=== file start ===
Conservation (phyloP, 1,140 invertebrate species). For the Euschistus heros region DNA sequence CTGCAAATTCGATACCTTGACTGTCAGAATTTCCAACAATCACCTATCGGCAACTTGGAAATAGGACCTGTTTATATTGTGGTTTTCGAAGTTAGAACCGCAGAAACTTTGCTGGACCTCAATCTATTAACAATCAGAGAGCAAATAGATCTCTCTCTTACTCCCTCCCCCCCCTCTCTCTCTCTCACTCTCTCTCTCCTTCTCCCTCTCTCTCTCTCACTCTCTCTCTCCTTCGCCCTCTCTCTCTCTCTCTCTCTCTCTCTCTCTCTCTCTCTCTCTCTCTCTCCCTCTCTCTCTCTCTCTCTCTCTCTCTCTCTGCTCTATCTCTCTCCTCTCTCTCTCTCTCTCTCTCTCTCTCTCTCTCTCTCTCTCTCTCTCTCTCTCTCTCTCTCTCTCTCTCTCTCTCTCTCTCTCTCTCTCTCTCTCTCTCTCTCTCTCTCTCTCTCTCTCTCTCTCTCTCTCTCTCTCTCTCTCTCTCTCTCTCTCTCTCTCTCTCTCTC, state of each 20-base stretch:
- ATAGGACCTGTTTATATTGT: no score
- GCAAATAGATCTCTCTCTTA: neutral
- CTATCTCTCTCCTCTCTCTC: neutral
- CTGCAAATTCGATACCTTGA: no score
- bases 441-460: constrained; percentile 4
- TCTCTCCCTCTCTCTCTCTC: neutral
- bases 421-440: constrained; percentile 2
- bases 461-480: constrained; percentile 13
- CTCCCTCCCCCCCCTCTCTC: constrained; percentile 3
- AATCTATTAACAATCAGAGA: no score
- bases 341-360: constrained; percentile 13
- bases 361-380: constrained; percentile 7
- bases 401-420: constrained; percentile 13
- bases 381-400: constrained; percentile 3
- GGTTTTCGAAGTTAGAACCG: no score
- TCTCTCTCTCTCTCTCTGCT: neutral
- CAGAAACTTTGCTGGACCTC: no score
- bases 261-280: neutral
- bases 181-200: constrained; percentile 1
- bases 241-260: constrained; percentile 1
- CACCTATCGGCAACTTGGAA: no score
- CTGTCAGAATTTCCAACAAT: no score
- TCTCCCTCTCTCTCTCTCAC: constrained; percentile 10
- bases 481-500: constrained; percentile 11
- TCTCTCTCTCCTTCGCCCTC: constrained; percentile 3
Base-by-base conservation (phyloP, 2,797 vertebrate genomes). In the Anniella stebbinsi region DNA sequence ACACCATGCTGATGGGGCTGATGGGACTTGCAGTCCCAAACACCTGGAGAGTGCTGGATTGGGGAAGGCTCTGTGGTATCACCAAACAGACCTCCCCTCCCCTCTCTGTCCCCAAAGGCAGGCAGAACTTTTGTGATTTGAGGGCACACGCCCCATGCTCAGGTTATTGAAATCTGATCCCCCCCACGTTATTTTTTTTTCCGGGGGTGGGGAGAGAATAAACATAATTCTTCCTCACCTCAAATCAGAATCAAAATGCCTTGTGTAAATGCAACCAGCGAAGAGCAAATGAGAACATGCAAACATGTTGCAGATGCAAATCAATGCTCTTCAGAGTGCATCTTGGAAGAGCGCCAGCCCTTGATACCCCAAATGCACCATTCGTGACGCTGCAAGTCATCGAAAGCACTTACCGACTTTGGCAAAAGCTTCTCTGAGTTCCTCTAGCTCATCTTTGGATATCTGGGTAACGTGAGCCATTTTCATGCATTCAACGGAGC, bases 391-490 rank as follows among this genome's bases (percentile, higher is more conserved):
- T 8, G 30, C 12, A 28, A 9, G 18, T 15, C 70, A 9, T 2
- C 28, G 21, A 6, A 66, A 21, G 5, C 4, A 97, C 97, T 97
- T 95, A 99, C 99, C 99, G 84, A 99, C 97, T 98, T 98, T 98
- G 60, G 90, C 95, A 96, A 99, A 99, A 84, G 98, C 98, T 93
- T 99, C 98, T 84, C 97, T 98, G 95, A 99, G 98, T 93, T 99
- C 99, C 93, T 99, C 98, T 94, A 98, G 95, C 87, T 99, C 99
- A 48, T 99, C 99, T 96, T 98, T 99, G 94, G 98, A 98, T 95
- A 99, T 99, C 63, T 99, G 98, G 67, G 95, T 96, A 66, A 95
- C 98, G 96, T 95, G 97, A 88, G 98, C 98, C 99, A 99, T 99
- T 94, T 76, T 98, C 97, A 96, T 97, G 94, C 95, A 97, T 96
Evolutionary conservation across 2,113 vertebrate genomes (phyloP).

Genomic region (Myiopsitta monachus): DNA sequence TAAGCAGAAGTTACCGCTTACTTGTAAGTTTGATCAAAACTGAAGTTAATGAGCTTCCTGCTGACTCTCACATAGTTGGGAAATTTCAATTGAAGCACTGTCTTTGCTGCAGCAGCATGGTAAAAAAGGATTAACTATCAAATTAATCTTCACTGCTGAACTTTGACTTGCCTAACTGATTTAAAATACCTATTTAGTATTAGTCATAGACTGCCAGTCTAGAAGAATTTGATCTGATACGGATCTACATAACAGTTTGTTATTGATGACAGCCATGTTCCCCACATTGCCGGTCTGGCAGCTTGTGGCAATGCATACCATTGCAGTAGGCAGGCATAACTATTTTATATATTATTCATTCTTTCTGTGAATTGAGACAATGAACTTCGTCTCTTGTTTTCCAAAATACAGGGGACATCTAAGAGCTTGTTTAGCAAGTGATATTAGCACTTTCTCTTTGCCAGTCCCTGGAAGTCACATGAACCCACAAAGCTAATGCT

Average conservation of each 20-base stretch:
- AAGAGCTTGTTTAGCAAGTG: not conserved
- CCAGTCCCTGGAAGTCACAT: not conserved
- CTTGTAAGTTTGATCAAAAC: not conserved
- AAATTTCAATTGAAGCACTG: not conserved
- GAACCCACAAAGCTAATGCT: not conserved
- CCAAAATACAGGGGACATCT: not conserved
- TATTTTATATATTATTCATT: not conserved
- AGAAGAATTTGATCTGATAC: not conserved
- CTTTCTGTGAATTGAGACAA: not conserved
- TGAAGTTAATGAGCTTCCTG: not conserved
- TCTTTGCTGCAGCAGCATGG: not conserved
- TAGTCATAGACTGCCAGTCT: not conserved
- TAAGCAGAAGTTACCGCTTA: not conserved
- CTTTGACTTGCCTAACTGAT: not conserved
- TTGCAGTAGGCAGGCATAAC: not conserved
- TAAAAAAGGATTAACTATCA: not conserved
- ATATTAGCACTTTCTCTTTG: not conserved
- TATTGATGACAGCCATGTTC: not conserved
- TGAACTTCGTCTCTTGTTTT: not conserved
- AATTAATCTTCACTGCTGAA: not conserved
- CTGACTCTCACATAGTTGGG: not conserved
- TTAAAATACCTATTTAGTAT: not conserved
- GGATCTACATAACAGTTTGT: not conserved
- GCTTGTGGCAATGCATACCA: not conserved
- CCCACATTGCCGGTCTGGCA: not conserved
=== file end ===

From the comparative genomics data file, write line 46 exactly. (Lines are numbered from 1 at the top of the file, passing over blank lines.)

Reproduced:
- CCAAAATACAGGGGACATCT: not conserved